Marc Jacobs has made some great casting choices for his spring 2016 campaign, including Lana Wachowski and Sandra Bernhard, but Bette Midler has stolen the entire show—as she is wont to do.
Jacobs revealed the campaign photo of a glowing Midler wearing a Maria Callas kimono that I want more than life itself on Instagram, along with a heartfelt note about his divine inspiration:
What a privilege it is to know your heroes.
My earliest memory of Bette Midler was somewhere around the age of nine years old. I remember (at that young precocious age) hearing about her performances in the basement of the Ansonia Hotel’s, Continental Baths. I vividly remember the genuine excitement and love I had for Bette’s music.
I was curious and excited by her energy, power and the exuberance in her voice and bold, brassy glamour.
To this day, I still credit Bette Midler (unbeknownst to her) with a large part of my foray into fashion design. At age ten when I discovered the image drawn by Richard Amsel for her album cover, I was so instantly enamored by the silhouetted Bette in a black dress wearing platform sandals with a wedge of red curly hair that I recreated it on the back of a jean jacket with acrylic paint and embroidery floss and proudly wore it to school.
The onset of the spring/summer 2016 season began with my interest in the pride of being an American, however, I have always maintained that I’m a New Yorker above all else, a different breed entirely – one whom at nine years old is aware of the Continental Baths and more importantly the sexy, glamorous and sublime, Bette Midler.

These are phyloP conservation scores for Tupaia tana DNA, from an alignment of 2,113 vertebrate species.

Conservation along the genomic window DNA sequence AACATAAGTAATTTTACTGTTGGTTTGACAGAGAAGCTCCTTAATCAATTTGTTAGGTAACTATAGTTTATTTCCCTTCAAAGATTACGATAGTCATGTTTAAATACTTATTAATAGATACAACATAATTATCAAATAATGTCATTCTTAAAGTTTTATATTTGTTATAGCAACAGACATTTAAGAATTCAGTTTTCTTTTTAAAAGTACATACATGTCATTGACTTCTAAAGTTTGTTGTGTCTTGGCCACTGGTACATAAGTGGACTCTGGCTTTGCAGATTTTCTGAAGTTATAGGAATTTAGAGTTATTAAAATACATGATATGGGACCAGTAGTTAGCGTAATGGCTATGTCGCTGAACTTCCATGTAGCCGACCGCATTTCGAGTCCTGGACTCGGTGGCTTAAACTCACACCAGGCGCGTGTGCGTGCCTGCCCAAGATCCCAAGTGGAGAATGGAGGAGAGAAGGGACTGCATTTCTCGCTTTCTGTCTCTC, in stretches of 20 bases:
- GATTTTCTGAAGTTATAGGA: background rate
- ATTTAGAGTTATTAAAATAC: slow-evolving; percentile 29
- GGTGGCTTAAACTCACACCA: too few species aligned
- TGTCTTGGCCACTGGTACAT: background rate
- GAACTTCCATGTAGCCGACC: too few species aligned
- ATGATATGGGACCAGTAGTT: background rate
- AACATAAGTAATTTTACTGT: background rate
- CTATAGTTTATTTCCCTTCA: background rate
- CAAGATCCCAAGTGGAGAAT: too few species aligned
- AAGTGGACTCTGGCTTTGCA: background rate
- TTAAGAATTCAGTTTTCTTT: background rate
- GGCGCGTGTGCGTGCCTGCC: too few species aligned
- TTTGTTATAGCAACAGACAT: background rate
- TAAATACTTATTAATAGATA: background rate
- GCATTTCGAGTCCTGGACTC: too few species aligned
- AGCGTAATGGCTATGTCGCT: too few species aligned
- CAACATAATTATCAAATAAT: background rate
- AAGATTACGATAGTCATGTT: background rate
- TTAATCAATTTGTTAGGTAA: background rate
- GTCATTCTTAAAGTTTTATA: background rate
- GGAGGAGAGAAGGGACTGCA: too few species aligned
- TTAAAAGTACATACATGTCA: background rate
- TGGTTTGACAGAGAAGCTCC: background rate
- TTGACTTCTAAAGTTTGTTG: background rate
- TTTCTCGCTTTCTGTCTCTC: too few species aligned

After a conversation with Katie Grand about New York nostalgia she had recommended a documentary on the BBC that profiled Bette throughout her career and New York City. While I have always felt a certain connection with and influence by Bette, the moment that struck me so profoundly was a statement she made about her footprints from the past disappearing as she retraced old haunts of her once familiar New York. It all felt so relevant and apropos of the pieces of the yet-to-be collection that lay before me weeks before the show. It reminded me of the pride I felt in having the privilege of calling myself a born and raised New Yorker.
To her beauty, her brass, her glamour. To that energy, vitality, verve, nerve and curve…
I’m so happy to share this beautiful portrait by David Sims.
Ladies and Gentleman, the Divine Miss M!
Meanwhile, can we talk about a nine-year-old Marc Jacobs embroidering this on the back of a jacket?
YAS, baby kween!
As for Miss M, the kids today will luckily get acquainted with the legend thanks to the Marc Jacobs ad and an upcoming Netflix movie with First Wives Club BFFs Goldie Hawn and Diane Keaton, proving that the classics never go out of style.